• They have the opportunity to roam, have personal space, enjoy sunshine plus good food. Every heard the phrase, “you are what you eat? This quality care is reflected in how much better they taste.
  • And indeed, the product is fresh. To quote my favorite vendor, “Clucking today, cooking tomorrow”

Choosing to purchase domestically raised chickens helps support the local agricultural community and Cayman’s effort to move these Islands toward being self-sustaining with regards to food production.

How to Bake and Cook Using US Versus Grand Cayman Locally Sourced Farm Fresh Eggs

In the US

Eggs are standardized and sold by size. The following table explains the standards for US eggs which are sold by size based on weight per dozen eggs (e.g., a carton of a dozen large eggs weighs in total 24.0 oz. Thus, on average, each egg weighs approximately 2.0 oz (although there may be some variations within a carton of each egg’s exact weight). Be aware that eggs from other countries have differing standards:

Egg Size (US)SmallMediumLargeExtra LargeJumbo
Weight Including Shell (oz/gm)  1.5/42.5  1.75/49.6  2.0/56.8  2.25/63.8  2.5/70.9
Volume of whole egg w/o Shell (tbsp/ml)    —  3.00/43  3.25/46  4.00/56  4.75/61

Most US recipes call for Large or Extra-Large Eggs. If the recipe does not specify the size of eggs, assume it is best to use a Large Egg. Some recipes are forgiving (e.g., scrambled eggs, omelets, frittatas). However, some recipes are not (e.g., Angel Food cakes, souffles, custards) and it is important to measure by liquid volume of the eggs. When a recipe requires separated eggs (especially egg whites), but fails to specify the volume required, it’s a bad omen.

On Grand Cayman

In the major grocery stores on-Island, it is easy to find familiar US brands of standardized eggs ranging in size from Large to Jumbo plus all the confusing nuances of “organic”, “cage free”, “free range”. And, you will pay a significant premium for purchasing US imported eggs because of their “brand recognition”. At the time of this writing, eggs are expensive everywhere (including TCI) and are priced at roughly KY$6-$12/dozen depending on brand and perceived quality. If you look carefully, you occasionally will also find domestically produced eggs (these are generally brown eggs of unspecified size; price varies, however generally KY$4.50-$5.50.)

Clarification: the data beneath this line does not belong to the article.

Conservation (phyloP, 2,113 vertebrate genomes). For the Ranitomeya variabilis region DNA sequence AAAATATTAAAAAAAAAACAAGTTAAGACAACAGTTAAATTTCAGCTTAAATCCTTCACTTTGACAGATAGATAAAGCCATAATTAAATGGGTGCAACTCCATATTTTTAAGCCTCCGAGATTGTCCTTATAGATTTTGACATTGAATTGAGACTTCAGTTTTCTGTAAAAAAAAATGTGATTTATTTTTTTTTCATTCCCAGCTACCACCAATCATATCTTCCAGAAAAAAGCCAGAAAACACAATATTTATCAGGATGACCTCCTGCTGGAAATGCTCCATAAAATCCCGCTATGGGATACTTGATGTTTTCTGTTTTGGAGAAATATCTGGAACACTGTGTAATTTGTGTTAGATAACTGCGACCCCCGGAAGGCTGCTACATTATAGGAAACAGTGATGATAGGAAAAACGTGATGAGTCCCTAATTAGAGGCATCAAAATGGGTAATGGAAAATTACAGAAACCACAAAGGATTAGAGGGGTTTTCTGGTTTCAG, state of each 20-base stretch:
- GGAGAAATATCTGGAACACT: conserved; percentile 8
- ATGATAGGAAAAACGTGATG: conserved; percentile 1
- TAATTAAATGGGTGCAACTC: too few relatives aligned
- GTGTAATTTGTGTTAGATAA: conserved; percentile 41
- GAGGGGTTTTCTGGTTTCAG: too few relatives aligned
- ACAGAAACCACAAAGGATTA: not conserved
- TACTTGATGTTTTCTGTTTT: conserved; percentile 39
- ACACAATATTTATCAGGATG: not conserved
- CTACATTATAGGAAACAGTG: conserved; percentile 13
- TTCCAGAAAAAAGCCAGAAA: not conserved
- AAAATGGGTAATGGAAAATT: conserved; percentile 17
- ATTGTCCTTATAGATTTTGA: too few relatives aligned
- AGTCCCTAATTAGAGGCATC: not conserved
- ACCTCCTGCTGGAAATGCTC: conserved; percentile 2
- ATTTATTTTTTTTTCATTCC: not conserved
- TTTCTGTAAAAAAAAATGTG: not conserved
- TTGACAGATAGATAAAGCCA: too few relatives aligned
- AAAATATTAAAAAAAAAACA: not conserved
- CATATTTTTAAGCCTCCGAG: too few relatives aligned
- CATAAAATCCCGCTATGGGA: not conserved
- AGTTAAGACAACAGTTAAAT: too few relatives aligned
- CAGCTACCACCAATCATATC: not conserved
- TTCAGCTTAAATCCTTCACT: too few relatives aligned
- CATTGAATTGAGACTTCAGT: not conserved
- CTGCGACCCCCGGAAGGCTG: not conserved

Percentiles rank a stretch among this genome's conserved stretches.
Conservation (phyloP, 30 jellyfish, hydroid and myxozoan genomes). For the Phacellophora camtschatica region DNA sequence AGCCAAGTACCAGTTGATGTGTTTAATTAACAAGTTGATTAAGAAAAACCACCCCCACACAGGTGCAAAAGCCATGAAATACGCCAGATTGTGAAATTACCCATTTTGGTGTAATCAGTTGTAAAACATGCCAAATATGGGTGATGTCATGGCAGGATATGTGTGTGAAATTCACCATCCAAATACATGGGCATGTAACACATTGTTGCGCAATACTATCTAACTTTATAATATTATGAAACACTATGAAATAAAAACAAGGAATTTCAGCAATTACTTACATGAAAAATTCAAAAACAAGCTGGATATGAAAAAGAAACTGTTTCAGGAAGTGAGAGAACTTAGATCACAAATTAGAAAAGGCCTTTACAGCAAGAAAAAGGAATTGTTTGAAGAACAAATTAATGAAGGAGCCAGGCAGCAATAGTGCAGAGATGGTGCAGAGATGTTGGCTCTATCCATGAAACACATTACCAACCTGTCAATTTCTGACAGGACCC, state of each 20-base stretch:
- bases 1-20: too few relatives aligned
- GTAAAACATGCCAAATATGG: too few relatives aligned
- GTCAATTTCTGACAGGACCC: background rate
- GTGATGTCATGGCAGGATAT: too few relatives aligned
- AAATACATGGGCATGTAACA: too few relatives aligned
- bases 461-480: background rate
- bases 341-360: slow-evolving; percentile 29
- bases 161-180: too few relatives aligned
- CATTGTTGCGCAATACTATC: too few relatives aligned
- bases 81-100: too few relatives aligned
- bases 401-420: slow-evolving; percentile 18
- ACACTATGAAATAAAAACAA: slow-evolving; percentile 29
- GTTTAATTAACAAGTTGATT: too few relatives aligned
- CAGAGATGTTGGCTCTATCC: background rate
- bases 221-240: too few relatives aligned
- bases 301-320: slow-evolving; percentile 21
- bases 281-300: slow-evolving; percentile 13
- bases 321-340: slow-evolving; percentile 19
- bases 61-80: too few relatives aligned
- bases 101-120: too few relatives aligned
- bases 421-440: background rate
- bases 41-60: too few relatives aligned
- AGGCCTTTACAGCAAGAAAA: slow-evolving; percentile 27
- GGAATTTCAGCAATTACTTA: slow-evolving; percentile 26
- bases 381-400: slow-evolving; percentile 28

If you go to the Farmers Market at Cricket Grounds and the vendor knows you, currently expect KY$5.00/dozen; if the vendor thinks you are a tourist, then expect a markup of KY$0.50 – $1.00/dozen). 

One of the issues is (as in other geographic areas) egg prices are on a “roller coaster,” so the prices I site are at this point in time are mostly intended to provide relative comparisons.

The second issue is that there is no standardization of domestically produced eggs, and egg production on The Cayman Islands currently is not regulated. I weighed each egg in shell from a carton locally sourced that I recently purchased, and this is what I found:

#4 2 oz = US Large

#3 2.125 0z

#3 2.25 oz = US Extra Large

#2 2.375 oz

These were very reassuring results as there were no small or medium eggs which could seriously affect my baking, if I were unaware and assumed that they were at least large. That said, size may vary by purveyor.

The third issue is that local production of eggs cannot yet meet local needs. Efforts are being made to escalate local egg production, efficiency, productivity, and standardization.   Bottom Line: if you are baking with eggs, whether US imported or Cayman Islands domestically produced, pay attention to their weight and volume to ensure the best outcome in your recipe. And if you are baking here on Grand Cayman, buy local eggs (and recycle your egg cartons) to support the opportunity to ensure that this domestic market flourishes.

If ai cannot solve a problem by baking a cookie, I cannot deal with it